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Apple vanishes multi-touch ancestor

Will Cupertino be doing its own Qwerty work?

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Fingerworks.com has finally disappeared, five years after Apple bought the company and integrated multi-touch into the iPhone, hopefully paving the way for a new kind of keyboard.

Fingerworks manufactured multi-touch keyboards for those with more money than sense*, enabling the use of gestures and multi-touch interaction with a screen-printed keyboard. Much of that technology found its way into the iPhone, but the company's web site remained active until Monday, when its disappearance was noted by MacRumors.

QWERTY keyboards are an abomination: a layout designed purely to prevent mechanical keys jamming. It persists to this day despite the fact that we know it causes long-term damage to the hands and lots of viable alternatives exist.

Microsoft tried to get rid of QWERTY with the Tablet PC, but manufacturers kept insisting on sticking one underneath the screen - transforming the Tablet into an overpriced laptop. Americans seem particularly attached to QWERTY, and it is one of the criticisms still levelled at the iPhone, despite it having one of the better text-input systems.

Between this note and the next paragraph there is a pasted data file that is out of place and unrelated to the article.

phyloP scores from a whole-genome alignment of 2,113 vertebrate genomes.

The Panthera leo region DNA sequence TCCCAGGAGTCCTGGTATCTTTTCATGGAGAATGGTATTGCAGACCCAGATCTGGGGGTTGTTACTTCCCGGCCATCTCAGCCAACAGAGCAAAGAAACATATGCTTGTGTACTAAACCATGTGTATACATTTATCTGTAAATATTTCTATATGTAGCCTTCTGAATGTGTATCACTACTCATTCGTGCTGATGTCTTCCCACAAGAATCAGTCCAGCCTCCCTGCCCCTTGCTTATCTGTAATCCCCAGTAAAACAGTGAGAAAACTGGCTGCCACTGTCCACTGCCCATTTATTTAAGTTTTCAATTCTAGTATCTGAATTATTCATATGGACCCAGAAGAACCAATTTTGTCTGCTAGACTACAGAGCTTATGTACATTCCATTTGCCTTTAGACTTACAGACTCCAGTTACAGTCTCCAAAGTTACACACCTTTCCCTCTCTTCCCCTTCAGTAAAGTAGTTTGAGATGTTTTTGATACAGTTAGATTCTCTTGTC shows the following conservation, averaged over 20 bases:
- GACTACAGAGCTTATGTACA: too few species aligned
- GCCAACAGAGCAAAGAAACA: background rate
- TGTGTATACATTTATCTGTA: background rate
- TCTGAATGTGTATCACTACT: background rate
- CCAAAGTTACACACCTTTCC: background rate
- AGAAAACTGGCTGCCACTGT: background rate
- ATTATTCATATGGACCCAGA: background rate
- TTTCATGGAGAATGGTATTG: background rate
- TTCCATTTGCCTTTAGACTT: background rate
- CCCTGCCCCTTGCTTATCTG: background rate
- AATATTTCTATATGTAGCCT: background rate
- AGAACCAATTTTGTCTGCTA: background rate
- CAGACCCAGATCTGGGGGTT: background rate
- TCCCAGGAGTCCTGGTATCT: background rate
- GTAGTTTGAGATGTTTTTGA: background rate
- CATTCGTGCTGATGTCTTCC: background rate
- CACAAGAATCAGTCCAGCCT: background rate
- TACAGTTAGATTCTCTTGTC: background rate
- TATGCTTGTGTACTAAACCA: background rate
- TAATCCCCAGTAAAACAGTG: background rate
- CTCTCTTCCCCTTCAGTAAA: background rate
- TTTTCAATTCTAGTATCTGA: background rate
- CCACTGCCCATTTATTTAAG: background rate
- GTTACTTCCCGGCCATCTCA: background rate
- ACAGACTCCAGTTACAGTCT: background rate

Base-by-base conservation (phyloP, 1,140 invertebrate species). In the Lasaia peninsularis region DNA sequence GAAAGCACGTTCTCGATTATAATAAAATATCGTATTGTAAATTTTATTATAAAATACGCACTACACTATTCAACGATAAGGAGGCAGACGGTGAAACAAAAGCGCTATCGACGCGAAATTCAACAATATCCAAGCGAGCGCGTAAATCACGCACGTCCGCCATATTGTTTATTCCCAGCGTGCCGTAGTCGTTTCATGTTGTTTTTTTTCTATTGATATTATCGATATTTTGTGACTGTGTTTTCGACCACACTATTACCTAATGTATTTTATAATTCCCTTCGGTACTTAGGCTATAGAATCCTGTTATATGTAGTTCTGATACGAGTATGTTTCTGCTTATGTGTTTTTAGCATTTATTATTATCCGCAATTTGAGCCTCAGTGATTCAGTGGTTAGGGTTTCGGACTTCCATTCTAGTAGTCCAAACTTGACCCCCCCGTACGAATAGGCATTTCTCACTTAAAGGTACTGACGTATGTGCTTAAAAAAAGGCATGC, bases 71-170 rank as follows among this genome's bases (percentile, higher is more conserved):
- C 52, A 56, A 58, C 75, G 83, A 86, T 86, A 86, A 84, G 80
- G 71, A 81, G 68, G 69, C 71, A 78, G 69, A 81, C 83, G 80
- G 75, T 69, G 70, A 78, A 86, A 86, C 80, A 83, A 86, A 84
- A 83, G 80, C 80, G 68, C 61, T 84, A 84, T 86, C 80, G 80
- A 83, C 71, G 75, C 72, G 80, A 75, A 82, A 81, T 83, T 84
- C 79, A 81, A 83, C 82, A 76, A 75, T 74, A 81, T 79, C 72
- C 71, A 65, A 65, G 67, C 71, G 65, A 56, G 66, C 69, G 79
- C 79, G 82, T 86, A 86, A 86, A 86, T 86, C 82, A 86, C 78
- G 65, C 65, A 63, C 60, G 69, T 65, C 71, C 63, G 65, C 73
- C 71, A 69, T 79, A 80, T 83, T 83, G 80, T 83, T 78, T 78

In the UK we stopped teaching kids to type in the 1970's, on the basis that keyboards would cease to exist by the time they grew up, but still QWERTY remains obstinately on our desks.

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But if one must have QWERTY, then a Fingerworks keyboard is the tool of choice - once one is accustomed to the lack of feedback then using gestures and working in silence become second-nature, mice seem positively primitive and you start to wonder why everyone doesn't feel the need to splash hundreds of dollars on a keyboard.

When Apple bought Fingerworks, it not only got the technology, but also numerous patents on multi-touch interaction, though it's worth noting that the vast majority of those patents talk about interacting with a keyboard, and doing so with two hands at the same time.

The removal of the Fingerworks web site might just be a Systems Administrator tidying up the Apple-owned domains, but it could mean the much-anticipated Apple tablet will feature something better than a Bluetooth connection for entering text, which would be good even if it prolongs the life of QWERTY another few years. ®

* Your correspondent included. In his pre-El Reg days he was less sensible.

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